Pneumonectomy in children for destroyed lung and long-term consequences.


EREN T. Ş. , Balcı A. E. , Eren M. N.

Journal of Thoracic and Cardiovascular Surgery, vol.126, no.2, pp.574-581, 2003 (Peer-Reviewed Journal)

  • Publication Type: Article / Article
  • Volume: 126 Issue: 2
  • Publication Date: 2003
  • Journal Name: Journal of Thoracic and Cardiovascular Surgery
  • Journal Indexes: Science Citation Index Expanded, Scopus
  • Page Numbers: pp.574-581

Abstract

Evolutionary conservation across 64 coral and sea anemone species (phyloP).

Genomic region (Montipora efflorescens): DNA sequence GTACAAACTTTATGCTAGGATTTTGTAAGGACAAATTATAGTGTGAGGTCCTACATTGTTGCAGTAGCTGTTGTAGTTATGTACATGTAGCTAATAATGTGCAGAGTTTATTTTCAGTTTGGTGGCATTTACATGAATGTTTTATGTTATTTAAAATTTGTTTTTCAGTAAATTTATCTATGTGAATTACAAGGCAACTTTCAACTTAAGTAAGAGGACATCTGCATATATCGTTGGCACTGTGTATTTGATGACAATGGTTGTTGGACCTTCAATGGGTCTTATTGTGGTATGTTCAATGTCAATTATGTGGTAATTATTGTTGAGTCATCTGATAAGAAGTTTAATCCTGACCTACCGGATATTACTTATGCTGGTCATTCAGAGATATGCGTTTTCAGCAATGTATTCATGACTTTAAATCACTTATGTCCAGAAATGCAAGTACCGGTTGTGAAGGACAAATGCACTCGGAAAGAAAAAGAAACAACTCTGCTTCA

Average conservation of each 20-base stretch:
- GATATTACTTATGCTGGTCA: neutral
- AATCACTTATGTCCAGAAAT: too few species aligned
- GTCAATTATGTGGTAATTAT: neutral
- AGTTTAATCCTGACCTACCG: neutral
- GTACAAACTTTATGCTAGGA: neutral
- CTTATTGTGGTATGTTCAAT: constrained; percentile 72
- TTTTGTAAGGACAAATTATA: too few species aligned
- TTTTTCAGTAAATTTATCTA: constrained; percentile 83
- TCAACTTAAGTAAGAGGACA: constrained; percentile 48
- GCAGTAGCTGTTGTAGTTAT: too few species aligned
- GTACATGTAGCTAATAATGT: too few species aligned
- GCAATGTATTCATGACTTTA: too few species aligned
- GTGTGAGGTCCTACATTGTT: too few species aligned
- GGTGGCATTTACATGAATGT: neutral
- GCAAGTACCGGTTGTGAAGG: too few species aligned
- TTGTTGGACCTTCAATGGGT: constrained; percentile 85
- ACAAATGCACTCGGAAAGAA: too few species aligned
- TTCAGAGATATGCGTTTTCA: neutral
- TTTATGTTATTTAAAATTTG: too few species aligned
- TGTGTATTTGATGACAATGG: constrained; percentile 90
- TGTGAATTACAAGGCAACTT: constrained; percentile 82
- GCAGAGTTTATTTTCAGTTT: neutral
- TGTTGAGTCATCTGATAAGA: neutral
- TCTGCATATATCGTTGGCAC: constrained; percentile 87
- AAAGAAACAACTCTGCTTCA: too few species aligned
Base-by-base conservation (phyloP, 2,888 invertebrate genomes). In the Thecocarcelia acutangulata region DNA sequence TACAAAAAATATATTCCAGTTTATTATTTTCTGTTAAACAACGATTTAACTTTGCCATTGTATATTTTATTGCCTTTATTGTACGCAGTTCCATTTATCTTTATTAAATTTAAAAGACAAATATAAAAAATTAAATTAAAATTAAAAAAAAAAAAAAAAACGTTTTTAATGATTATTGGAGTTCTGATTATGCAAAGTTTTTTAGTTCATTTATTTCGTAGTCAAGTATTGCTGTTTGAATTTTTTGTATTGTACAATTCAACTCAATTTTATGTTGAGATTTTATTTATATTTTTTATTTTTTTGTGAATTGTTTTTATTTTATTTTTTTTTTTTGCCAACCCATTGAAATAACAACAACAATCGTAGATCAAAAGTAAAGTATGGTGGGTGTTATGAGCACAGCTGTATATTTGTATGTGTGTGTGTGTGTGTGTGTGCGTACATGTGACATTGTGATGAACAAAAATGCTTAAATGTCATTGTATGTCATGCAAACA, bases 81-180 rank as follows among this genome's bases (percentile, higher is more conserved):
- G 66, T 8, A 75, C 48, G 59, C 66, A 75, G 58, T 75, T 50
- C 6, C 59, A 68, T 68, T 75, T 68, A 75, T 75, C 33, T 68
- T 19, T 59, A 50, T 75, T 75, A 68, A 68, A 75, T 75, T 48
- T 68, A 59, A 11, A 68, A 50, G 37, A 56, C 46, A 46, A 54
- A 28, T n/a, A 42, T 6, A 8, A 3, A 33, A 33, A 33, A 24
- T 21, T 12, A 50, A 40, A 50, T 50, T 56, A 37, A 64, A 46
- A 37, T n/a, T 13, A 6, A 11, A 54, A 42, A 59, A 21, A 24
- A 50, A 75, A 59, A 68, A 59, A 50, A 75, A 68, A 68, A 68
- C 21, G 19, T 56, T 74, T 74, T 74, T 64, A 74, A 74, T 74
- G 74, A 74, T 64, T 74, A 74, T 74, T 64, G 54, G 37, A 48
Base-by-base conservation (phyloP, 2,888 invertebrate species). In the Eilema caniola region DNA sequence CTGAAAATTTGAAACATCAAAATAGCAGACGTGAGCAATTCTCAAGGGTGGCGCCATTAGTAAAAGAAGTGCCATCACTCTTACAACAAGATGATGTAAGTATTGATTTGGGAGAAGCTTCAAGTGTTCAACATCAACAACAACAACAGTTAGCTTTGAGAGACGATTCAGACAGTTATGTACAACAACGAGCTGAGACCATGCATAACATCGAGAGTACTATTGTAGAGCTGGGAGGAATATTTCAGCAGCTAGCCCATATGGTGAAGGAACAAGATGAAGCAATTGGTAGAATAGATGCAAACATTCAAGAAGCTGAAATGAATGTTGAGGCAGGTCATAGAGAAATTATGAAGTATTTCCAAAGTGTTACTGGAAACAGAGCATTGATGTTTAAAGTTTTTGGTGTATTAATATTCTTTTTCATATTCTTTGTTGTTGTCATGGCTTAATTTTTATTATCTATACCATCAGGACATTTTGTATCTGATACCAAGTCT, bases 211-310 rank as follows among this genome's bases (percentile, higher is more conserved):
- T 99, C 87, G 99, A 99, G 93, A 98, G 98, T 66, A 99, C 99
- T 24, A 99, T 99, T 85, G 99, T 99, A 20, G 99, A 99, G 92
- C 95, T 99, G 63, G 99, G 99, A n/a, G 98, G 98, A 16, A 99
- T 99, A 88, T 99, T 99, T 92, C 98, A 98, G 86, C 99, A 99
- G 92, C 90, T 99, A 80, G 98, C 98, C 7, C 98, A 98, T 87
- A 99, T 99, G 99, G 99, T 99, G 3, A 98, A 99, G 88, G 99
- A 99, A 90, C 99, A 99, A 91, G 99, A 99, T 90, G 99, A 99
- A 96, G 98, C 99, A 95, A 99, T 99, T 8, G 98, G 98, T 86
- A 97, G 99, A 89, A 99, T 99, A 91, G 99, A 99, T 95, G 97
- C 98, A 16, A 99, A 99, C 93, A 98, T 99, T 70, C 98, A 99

Abstract OBJECTIVES: Destroyed lung introduces irreversible changes in lung parenchyma. This condition is uncommon in children. Operative intervention is essential for children in this state. We demonstrate our experience with this condition and report on the respective long-term results. METHOD: Seventeen children who underwent pneumonectomy for destroyed lung during a 15-year period were retrospectively analyzed. Long-term results were detected in 13 patients. RESULTS: Seventeen children underwent pneumonectomy. Five children were female (29.4%), and 12 children were male (70.5%). The median age of the study group children was 9.1 years (3-16 years). Sputum was the most common presenting symptom (n = 13, 76.4%). Bronchiectasis (n = 11), tuberculosis (n = 4), and necrotizing lung disease (n = 2) were the main underlying conditions. Destroyed lung was detected on the left side in 14 children (82.4%) and on the right side in 3 children (17.6%). Main bronchial stenosis was found in 4 children and mucosal thickening or congestion in 5 children. The median length of hospital stay was 15.5 days. The mortality rate was 11.7% (n = 2), and the morbidity rate was 23.5% (n = 4). Follow-up information was available for 13 patients, and this ranged from 1 year to 12 years (median 5.2 years). The respiratory capacity and scoliosis level of the patients were examined. CONCLUSIONS: Although pneumonectomy is considered a difficult procedure in children, its use for destroyed lung resolves complications and improves a patient's quality of life. In time, the remaining lung expands to compensate for the loss of the removed lung. Children grew and developed normally after pneumonectomy. Patients tend not to have major skeletal deformation as the result of pneumonectomy in the short term.